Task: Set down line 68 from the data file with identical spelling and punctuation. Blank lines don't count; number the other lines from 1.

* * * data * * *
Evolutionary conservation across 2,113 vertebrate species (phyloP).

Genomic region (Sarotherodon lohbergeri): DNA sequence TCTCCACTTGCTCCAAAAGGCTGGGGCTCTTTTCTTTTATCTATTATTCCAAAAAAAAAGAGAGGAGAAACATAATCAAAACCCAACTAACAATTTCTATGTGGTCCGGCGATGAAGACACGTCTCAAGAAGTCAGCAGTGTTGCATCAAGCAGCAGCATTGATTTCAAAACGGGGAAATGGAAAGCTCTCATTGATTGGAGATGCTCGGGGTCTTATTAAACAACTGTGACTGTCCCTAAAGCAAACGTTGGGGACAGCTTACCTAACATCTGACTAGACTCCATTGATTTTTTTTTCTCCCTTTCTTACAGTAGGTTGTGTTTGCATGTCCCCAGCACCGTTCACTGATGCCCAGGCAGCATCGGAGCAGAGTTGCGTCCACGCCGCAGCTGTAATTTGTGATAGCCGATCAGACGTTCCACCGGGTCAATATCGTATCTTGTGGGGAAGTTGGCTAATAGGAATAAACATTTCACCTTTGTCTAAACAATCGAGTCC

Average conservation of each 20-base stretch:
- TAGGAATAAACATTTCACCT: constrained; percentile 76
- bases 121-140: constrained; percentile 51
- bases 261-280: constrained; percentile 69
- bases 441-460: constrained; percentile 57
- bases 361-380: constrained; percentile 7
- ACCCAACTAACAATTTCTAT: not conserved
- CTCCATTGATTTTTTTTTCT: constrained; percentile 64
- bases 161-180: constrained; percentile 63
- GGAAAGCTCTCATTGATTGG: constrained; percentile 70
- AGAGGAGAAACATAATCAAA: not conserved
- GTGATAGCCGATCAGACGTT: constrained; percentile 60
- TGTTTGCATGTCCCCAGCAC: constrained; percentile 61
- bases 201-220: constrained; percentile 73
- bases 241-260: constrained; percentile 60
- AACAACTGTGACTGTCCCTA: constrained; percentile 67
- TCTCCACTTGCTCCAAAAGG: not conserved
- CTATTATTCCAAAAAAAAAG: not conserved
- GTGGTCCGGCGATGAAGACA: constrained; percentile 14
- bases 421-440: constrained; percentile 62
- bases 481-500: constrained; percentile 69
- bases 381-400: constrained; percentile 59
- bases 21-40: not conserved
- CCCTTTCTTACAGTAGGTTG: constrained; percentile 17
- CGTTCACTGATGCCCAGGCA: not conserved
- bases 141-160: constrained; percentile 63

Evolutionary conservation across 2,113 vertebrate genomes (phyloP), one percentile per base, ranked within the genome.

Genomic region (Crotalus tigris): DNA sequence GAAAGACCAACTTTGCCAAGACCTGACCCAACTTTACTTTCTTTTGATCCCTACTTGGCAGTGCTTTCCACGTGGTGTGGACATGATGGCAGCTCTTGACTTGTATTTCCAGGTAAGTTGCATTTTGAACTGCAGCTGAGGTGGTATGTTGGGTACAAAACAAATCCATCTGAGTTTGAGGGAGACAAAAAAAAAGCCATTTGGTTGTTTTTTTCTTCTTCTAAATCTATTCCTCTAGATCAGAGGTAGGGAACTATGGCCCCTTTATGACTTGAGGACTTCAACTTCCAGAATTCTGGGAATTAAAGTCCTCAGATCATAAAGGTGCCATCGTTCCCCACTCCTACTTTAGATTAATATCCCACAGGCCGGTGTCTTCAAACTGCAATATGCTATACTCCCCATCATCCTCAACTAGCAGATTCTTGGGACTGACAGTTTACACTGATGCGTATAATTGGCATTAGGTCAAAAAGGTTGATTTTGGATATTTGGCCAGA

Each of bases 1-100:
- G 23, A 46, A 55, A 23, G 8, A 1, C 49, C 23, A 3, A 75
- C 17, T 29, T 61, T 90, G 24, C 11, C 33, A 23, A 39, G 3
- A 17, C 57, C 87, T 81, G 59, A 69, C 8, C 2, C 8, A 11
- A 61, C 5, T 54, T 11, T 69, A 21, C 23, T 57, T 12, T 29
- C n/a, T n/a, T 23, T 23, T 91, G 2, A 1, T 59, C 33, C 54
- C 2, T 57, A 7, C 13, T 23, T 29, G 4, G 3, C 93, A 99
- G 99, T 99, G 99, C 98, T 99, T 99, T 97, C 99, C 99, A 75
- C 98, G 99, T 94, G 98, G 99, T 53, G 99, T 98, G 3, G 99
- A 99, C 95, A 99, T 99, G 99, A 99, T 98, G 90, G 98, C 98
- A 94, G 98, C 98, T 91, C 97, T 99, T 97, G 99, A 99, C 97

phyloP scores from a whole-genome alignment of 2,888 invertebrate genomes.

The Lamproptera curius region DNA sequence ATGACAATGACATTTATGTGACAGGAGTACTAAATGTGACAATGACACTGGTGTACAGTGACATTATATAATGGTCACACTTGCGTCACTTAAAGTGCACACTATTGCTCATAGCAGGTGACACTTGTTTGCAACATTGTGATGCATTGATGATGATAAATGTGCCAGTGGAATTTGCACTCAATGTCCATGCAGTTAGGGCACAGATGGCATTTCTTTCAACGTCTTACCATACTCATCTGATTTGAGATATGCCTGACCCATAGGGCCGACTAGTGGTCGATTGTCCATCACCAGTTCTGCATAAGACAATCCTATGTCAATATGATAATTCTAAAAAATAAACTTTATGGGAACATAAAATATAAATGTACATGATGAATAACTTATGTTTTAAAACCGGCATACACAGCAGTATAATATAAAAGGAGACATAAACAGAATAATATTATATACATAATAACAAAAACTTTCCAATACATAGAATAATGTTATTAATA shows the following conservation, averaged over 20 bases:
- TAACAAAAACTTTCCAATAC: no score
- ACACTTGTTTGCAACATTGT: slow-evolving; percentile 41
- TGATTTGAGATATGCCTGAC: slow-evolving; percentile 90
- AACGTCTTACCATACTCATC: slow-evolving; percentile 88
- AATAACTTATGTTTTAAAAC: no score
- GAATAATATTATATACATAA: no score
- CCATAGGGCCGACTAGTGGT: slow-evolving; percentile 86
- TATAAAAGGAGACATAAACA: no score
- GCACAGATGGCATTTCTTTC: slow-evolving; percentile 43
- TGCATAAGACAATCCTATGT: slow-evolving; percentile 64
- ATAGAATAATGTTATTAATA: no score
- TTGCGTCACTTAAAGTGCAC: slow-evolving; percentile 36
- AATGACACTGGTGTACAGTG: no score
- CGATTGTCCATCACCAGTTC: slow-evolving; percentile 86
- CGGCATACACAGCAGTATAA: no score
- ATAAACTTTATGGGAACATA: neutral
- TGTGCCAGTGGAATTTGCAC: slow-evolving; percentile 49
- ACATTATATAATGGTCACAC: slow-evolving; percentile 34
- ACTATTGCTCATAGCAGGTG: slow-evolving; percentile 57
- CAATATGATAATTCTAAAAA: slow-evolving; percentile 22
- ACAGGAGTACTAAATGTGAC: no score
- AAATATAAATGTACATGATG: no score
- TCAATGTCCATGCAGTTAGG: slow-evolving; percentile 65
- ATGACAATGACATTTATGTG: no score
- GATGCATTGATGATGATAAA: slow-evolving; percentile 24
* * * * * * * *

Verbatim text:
- GATGCATTGATGATGATAAA: slow-evolving; percentile 24